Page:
While landscape architecture lost a third of its workforce during the recession, the tech industry barely registered a blip. Since then, tech has continued its march to world domination, or at least domination of the campus career office. A 2018 analysis by CompTIA, a tech industry professional association, found that IT job postings were up 30 percent from the previous year, with astronomical growth in some specialties: in artificial intelligence, 149 percent, and 370 percent for blockchain positions.

For the rare breed who pursues a career in landscape architecture, money is clearly not the driving force. But even students in mission-driven professions can be smart about maximizing their ROI.”

Kristopher Pritchard, ASLA’s director of accreditation and education, sees other changes on the horizon, albeit less charged ones, that the profession has little choice but to adapt to.

The growth of online education has added a wrinkle to students’ choices, for example, with implications for both tangible and intangible value. Online courses tend to be cheaper per credit hour (though not always); you won’t incur moving costs upon enrolling; the cost of rent is not a factor in school choice; and class time is flexible, making it more feasible to hold a regular job, or raise a family, while earning a degree.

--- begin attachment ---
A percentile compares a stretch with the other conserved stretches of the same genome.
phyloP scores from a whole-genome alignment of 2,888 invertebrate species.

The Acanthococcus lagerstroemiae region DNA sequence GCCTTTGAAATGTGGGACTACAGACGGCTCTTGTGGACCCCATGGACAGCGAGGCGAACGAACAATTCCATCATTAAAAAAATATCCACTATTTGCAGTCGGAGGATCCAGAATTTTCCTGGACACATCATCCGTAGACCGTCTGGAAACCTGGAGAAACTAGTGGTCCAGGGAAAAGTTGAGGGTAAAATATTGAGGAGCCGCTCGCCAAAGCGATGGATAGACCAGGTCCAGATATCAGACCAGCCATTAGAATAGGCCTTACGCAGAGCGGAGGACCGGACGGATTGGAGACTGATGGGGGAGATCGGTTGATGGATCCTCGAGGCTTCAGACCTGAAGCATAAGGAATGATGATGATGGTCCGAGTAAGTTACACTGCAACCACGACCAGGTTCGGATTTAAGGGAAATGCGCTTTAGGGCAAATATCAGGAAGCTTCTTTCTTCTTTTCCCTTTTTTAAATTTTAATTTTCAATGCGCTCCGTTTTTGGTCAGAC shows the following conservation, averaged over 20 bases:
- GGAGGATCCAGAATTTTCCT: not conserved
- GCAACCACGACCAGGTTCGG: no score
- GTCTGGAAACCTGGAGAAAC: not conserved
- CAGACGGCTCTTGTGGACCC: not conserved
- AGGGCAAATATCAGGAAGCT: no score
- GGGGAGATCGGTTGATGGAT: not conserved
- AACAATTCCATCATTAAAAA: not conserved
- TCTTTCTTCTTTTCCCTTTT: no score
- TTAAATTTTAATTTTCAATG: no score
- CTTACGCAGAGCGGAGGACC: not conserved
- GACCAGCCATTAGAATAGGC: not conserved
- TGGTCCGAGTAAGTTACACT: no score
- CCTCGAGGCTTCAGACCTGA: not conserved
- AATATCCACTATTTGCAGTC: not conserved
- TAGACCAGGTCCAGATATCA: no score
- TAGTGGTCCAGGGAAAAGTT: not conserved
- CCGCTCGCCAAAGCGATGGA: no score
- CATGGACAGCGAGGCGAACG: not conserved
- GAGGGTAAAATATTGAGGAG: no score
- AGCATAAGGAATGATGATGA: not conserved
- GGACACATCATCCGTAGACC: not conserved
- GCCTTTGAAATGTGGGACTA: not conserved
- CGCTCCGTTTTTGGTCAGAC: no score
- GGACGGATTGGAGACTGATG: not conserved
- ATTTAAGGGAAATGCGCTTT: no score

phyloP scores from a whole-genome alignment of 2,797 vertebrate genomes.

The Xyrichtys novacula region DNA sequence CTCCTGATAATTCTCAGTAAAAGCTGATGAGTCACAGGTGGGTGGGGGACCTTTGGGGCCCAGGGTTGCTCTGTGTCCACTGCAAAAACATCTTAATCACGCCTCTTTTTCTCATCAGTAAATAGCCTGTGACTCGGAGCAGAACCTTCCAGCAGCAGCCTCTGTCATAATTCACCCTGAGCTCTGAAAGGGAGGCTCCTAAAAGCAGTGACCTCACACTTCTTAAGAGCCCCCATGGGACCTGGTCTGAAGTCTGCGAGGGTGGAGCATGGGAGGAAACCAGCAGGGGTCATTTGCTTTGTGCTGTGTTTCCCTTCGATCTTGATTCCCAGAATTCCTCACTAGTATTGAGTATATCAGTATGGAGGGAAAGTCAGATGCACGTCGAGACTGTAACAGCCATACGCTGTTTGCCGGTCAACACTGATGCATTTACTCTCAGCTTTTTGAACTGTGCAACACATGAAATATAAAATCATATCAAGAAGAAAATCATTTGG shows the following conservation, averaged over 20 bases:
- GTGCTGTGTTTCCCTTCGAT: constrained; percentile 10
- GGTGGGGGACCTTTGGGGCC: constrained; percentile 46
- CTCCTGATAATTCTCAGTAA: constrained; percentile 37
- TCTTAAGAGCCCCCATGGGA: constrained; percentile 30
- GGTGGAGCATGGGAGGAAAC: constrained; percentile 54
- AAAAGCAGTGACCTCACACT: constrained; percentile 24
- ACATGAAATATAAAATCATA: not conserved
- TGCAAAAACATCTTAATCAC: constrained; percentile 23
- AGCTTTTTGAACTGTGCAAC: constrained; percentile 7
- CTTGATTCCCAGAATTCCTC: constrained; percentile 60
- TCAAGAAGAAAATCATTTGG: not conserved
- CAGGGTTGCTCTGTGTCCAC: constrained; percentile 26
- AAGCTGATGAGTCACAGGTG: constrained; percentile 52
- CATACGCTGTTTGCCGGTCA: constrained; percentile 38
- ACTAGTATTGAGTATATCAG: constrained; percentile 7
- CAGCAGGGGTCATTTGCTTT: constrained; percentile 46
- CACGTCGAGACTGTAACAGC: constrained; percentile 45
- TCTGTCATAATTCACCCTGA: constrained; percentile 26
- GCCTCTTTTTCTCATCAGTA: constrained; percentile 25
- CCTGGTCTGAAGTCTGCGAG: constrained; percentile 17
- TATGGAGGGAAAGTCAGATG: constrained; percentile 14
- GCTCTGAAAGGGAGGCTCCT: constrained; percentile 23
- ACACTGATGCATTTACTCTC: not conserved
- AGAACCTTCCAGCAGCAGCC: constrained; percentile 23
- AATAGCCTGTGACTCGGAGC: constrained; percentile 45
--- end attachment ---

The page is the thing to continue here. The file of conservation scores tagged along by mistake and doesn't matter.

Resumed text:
Pritchard says that some landscape architecture programs now offer certain courses in an online format. He’s heard from several schools who are considering a fully online landscape architecture degree program, but only one, the Academy of Art University in San Francisco, has done so to date (bachelor’s and master’s degrees are available). The Landscape Architectural Accreditation Board approved accreditation standards revisions to allow online programs a path into the accrediting process last year, though as of this writing the Academy of Art University has not pursued accreditation, which is required for licensure in some states.